How to get your kids to stop complaining

Everyone has his/her pet peeves: chewing with your mouth open, shoes on the furniture, punctuality (or lack of punctuality), etc. But there are few things that annoy me more than complaining. Especially when my kids complain.

Whenever my kids complain or make passive-aggressive requests like, “I’m so hungry” in the hopes that I have been just sitting around waiting to prepare food to serve to someone, I simply respond with, “tell me the solution not the problem.”

Don’t tell me that you are hungry. Ask me for a snack.

Solve the problem.

Don’t tell me that you are cold. Ask me for a jacket.

Solve the problem.

But alas, even with my constant reminders, my kids still complain, and it drives me INSANE!IMG_2634 (2)

A few weeks ago, my oldest daughter pushed me over the edge. It was over the course of two days filled with non-stop complaining: her clothes, her hair, her meals, her snacks, her TV shows – everything she encountered elicited a complaint.

I wracked my brain to try to think of a punishment or consequence that would really keep her from complaining and then it dawned on me.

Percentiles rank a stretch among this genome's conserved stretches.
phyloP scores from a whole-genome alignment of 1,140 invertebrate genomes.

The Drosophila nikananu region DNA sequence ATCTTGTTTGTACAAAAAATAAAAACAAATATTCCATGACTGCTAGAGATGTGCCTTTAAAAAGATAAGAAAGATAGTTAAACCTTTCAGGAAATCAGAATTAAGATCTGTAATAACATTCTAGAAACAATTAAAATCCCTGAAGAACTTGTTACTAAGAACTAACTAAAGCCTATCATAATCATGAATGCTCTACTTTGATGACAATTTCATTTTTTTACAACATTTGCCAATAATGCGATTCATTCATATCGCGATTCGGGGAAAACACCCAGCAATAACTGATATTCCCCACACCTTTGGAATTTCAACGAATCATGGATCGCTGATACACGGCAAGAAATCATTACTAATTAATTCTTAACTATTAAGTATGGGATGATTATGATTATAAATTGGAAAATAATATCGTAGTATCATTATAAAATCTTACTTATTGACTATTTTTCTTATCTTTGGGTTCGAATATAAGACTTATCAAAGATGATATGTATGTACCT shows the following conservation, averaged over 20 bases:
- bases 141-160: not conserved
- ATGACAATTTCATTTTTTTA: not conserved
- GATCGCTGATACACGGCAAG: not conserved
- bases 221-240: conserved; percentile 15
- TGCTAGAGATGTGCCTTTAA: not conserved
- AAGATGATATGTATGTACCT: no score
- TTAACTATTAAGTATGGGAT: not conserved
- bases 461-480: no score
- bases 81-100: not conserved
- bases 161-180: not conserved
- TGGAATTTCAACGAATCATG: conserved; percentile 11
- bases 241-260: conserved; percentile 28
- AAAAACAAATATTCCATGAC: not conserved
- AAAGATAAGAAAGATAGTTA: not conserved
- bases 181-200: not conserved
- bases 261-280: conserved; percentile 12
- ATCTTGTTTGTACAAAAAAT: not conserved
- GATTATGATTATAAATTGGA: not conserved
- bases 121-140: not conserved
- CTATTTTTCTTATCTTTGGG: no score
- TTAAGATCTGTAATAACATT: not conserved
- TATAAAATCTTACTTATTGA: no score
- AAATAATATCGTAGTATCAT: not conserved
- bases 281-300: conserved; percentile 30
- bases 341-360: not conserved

I got an empty plastic bin and slapped a sign on the side and “The Complainers’ Bin” was born.

The new rule in our house is that anyone who complains is given one warning. After that I get to remove something from that person’s room and place it in The Complainers’ Bin. The item will stay in the bin until a chore of my choosing is performed. (The chore that is always on top of the list is scooping dog poop!)

There is no limit to how long an item can stay in the bin or how many items a person can amass at one time. And the chore to earn back one of your items is only given upon specific request.

I simply walk into my kids’ rooms, take something, place it in the bin and wait. Once one of them comes to me and says that she would like to do a chore to earn back her toy, I will come up with a chore.

Now, I did have the idea to write a bunch of chores on different post-it notes and place those on top of the bin. Then the kids would just choose one of the post-it notes and complete that chore. However, 2/3 of my kids can’t read, so that wouldn’t really work quite yet.

The bin is so simple and remains empty 90% of the time, but man is it effective. My oldest would rather lick the garage floor than have me take something out of her room.

So, I still try to keep them focused on the solution in any given situation, and if that doesn’t work – I just bring out the bin!

Cheers – Emily

Check out more of my writing on my personal blog or on Facebook: Please Send More Wine. Instagram :@pleasesendmorewine Twitter: @plssendmorewine or find me on Pinterest.




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